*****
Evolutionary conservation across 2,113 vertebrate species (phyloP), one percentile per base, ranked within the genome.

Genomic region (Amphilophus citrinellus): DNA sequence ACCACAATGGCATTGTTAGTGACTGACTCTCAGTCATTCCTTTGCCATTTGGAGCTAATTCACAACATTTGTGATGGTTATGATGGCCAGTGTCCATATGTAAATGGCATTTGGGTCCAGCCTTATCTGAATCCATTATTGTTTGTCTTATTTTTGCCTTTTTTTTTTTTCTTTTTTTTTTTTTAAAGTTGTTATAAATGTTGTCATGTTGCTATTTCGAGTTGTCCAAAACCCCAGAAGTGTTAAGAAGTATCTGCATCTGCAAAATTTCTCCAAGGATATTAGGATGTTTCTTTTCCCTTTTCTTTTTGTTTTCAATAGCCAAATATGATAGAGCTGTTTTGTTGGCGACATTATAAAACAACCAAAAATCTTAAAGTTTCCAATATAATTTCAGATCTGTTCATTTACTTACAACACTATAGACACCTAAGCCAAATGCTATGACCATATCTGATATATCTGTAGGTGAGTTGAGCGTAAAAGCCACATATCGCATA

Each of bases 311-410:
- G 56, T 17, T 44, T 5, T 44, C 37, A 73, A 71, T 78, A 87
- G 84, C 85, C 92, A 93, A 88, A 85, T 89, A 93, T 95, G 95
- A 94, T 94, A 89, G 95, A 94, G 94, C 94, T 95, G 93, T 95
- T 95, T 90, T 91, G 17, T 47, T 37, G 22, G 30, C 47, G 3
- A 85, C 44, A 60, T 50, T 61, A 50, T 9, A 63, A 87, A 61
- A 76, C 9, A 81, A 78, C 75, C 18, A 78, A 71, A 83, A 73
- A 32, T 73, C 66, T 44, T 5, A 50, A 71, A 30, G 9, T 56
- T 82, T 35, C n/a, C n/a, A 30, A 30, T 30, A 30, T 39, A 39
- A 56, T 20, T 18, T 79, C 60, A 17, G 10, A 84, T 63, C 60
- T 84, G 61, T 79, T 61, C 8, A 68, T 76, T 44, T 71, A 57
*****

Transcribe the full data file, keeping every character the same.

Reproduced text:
Evolutionary conservation across 2,113 vertebrate species (phyloP), one percentile per base, ranked within the genome.

Genomic region (Amphilophus citrinellus): DNA sequence ACCACAATGGCATTGTTAGTGACTGACTCTCAGTCATTCCTTTGCCATTTGGAGCTAATTCACAACATTTGTGATGGTTATGATGGCCAGTGTCCATATGTAAATGGCATTTGGGTCCAGCCTTATCTGAATCCATTATTGTTTGTCTTATTTTTGCCTTTTTTTTTTTTCTTTTTTTTTTTTTAAAGTTGTTATAAATGTTGTCATGTTGCTATTTCGAGTTGTCCAAAACCCCAGAAGTGTTAAGAAGTATCTGCATCTGCAAAATTTCTCCAAGGATATTAGGATGTTTCTTTTCCCTTTTCTTTTTGTTTTCAATAGCCAAATATGATAGAGCTGTTTTGTTGGCGACATTATAAAACAACCAAAAATCTTAAAGTTTCCAATATAATTTCAGATCTGTTCATTTACTTACAACACTATAGACACCTAAGCCAAATGCTATGACCATATCTGATATATCTGTAGGTGAGTTGAGCGTAAAAGCCACATATCGCATA

Each of bases 311-410:
- G 56, T 17, T 44, T 5, T 44, C 37, A 73, A 71, T 78, A 87
- G 84, C 85, C 92, A 93, A 88, A 85, T 89, A 93, T 95, G 95
- A 94, T 94, A 89, G 95, A 94, G 94, C 94, T 95, G 93, T 95
- T 95, T 90, T 91, G 17, T 47, T 37, G 22, G 30, C 47, G 3
- A 85, C 44, A 60, T 50, T 61, A 50, T 9, A 63, A 87, A 61
- A 76, C 9, A 81, A 78, C 75, C 18, A 78, A 71, A 83, A 73
- A 32, T 73, C 66, T 44, T 5, A 50, A 71, A 30, G 9, T 56
- T 82, T 35, C n/a, C n/a, A 30, A 30, T 30, A 30, T 39, A 39
- A 56, T 20, T 18, T 79, C 60, A 17, G 10, A 84, T 63, C 60
- T 84, G 61, T 79, T 61, C 8, A 68, T 76, T 44, T 71, A 57